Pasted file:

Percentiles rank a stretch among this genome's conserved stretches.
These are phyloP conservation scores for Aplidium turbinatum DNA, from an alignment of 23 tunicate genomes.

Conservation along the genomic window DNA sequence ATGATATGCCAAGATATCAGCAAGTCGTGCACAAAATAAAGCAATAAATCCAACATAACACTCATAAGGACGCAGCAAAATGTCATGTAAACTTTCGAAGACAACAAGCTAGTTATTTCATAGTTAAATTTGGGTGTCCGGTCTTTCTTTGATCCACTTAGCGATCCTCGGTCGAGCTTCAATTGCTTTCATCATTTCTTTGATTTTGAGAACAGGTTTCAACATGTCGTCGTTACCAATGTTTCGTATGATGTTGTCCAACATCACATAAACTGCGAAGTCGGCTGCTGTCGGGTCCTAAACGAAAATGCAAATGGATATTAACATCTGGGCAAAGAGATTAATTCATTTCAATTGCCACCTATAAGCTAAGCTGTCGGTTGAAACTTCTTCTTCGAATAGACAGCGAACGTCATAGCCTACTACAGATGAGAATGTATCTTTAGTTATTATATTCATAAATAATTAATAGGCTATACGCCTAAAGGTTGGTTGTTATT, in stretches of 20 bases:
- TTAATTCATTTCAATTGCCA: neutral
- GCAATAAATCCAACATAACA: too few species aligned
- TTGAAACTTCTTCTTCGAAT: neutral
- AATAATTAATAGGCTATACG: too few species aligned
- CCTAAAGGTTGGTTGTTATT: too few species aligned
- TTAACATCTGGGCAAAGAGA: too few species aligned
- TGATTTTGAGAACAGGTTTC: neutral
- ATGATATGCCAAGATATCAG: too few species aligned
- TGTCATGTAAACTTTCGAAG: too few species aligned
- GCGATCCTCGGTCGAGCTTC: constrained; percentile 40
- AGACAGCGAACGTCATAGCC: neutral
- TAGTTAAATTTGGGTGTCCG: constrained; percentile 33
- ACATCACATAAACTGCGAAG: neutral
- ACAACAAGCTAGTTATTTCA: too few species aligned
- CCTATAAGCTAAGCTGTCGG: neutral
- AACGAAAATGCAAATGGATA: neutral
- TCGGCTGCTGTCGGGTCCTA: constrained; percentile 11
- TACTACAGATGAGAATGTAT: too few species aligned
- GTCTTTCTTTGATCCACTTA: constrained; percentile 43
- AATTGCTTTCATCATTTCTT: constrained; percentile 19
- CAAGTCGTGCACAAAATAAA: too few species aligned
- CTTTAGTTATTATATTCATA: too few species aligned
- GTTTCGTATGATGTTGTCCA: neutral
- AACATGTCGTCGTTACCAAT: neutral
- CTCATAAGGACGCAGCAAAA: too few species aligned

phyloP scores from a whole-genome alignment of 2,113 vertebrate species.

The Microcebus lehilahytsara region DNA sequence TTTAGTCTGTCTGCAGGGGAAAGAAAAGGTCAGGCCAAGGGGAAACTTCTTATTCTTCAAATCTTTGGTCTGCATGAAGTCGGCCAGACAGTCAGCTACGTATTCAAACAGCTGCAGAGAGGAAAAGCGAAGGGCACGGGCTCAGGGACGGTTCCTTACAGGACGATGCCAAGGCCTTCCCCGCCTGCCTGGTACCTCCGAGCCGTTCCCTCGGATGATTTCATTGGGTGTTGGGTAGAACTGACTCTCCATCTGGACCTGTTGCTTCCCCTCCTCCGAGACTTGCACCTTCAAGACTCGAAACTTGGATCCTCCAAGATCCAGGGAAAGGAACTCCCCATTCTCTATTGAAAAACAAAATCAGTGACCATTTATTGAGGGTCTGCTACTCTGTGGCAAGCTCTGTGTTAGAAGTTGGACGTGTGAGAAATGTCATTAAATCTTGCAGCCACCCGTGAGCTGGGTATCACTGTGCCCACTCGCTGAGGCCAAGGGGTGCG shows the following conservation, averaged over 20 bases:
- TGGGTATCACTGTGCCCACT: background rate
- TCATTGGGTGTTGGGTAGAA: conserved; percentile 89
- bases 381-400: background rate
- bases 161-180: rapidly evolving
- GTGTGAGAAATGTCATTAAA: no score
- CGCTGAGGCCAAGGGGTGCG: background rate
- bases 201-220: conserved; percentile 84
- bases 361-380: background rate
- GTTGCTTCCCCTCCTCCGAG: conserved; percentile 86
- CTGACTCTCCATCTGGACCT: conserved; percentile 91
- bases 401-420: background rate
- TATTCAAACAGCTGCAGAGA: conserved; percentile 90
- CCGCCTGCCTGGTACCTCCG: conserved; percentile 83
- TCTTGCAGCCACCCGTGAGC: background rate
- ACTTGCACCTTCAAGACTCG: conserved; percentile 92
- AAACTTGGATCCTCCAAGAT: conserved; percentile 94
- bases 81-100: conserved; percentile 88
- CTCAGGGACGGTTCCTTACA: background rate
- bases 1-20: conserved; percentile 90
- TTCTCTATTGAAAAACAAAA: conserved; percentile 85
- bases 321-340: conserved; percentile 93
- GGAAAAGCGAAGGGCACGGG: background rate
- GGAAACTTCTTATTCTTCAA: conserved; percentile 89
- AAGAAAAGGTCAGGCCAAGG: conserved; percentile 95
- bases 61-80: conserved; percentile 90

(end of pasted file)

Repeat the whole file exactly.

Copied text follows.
Percentiles rank a stretch among this genome's conserved stretches.
These are phyloP conservation scores for Aplidium turbinatum DNA, from an alignment of 23 tunicate genomes.

Conservation along the genomic window DNA sequence ATGATATGCCAAGATATCAGCAAGTCGTGCACAAAATAAAGCAATAAATCCAACATAACACTCATAAGGACGCAGCAAAATGTCATGTAAACTTTCGAAGACAACAAGCTAGTTATTTCATAGTTAAATTTGGGTGTCCGGTCTTTCTTTGATCCACTTAGCGATCCTCGGTCGAGCTTCAATTGCTTTCATCATTTCTTTGATTTTGAGAACAGGTTTCAACATGTCGTCGTTACCAATGTTTCGTATGATGTTGTCCAACATCACATAAACTGCGAAGTCGGCTGCTGTCGGGTCCTAAACGAAAATGCAAATGGATATTAACATCTGGGCAAAGAGATTAATTCATTTCAATTGCCACCTATAAGCTAAGCTGTCGGTTGAAACTTCTTCTTCGAATAGACAGCGAACGTCATAGCCTACTACAGATGAGAATGTATCTTTAGTTATTATATTCATAAATAATTAATAGGCTATACGCCTAAAGGTTGGTTGTTATT, in stretches of 20 bases:
- TTAATTCATTTCAATTGCCA: neutral
- GCAATAAATCCAACATAACA: too few species aligned
- TTGAAACTTCTTCTTCGAAT: neutral
- AATAATTAATAGGCTATACG: too few species aligned
- CCTAAAGGTTGGTTGTTATT: too few species aligned
- TTAACATCTGGGCAAAGAGA: too few species aligned
- TGATTTTGAGAACAGGTTTC: neutral
- ATGATATGCCAAGATATCAG: too few species aligned
- TGTCATGTAAACTTTCGAAG: too few species aligned
- GCGATCCTCGGTCGAGCTTC: constrained; percentile 40
- AGACAGCGAACGTCATAGCC: neutral
- TAGTTAAATTTGGGTGTCCG: constrained; percentile 33
- ACATCACATAAACTGCGAAG: neutral
- ACAACAAGCTAGTTATTTCA: too few species aligned
- CCTATAAGCTAAGCTGTCGG: neutral
- AACGAAAATGCAAATGGATA: neutral
- TCGGCTGCTGTCGGGTCCTA: constrained; percentile 11
- TACTACAGATGAGAATGTAT: too few species aligned
- GTCTTTCTTTGATCCACTTA: constrained; percentile 43
- AATTGCTTTCATCATTTCTT: constrained; percentile 19
- CAAGTCGTGCACAAAATAAA: too few species aligned
- CTTTAGTTATTATATTCATA: too few species aligned
- GTTTCGTATGATGTTGTCCA: neutral
- AACATGTCGTCGTTACCAAT: neutral
- CTCATAAGGACGCAGCAAAA: too few species aligned

phyloP scores from a whole-genome alignment of 2,113 vertebrate species.

The Microcebus lehilahytsara region DNA sequence TTTAGTCTGTCTGCAGGGGAAAGAAAAGGTCAGGCCAAGGGGAAACTTCTTATTCTTCAAATCTTTGGTCTGCATGAAGTCGGCCAGACAGTCAGCTACGTATTCAAACAGCTGCAGAGAGGAAAAGCGAAGGGCACGGGCTCAGGGACGGTTCCTTACAGGACGATGCCAAGGCCTTCCCCGCCTGCCTGGTACCTCCGAGCCGTTCCCTCGGATGATTTCATTGGGTGTTGGGTAGAACTGACTCTCCATCTGGACCTGTTGCTTCCCCTCCTCCGAGACTTGCACCTTCAAGACTCGAAACTTGGATCCTCCAAGATCCAGGGAAAGGAACTCCCCATTCTCTATTGAAAAACAAAATCAGTGACCATTTATTGAGGGTCTGCTACTCTGTGGCAAGCTCTGTGTTAGAAGTTGGACGTGTGAGAAATGTCATTAAATCTTGCAGCCACCCGTGAGCTGGGTATCACTGTGCCCACTCGCTGAGGCCAAGGGGTGCG shows the following conservation, averaged over 20 bases:
- TGGGTATCACTGTGCCCACT: background rate
- TCATTGGGTGTTGGGTAGAA: conserved; percentile 89
- bases 381-400: background rate
- bases 161-180: rapidly evolving
- GTGTGAGAAATGTCATTAAA: no score
- CGCTGAGGCCAAGGGGTGCG: background rate
- bases 201-220: conserved; percentile 84
- bases 361-380: background rate
- GTTGCTTCCCCTCCTCCGAG: conserved; percentile 86
- CTGACTCTCCATCTGGACCT: conserved; percentile 91
- bases 401-420: background rate
- TATTCAAACAGCTGCAGAGA: conserved; percentile 90
- CCGCCTGCCTGGTACCTCCG: conserved; percentile 83
- TCTTGCAGCCACCCGTGAGC: background rate
- ACTTGCACCTTCAAGACTCG: conserved; percentile 92
- AAACTTGGATCCTCCAAGAT: conserved; percentile 94
- bases 81-100: conserved; percentile 88
- CTCAGGGACGGTTCCTTACA: background rate
- bases 1-20: conserved; percentile 90
- TTCTCTATTGAAAAACAAAA: conserved; percentile 85
- bases 321-340: conserved; percentile 93
- GGAAAAGCGAAGGGCACGGG: background rate
- GGAAACTTCTTATTCTTCAA: conserved; percentile 89
- AAGAAAAGGTCAGGCCAAGG: conserved; percentile 95
- bases 61-80: conserved; percentile 90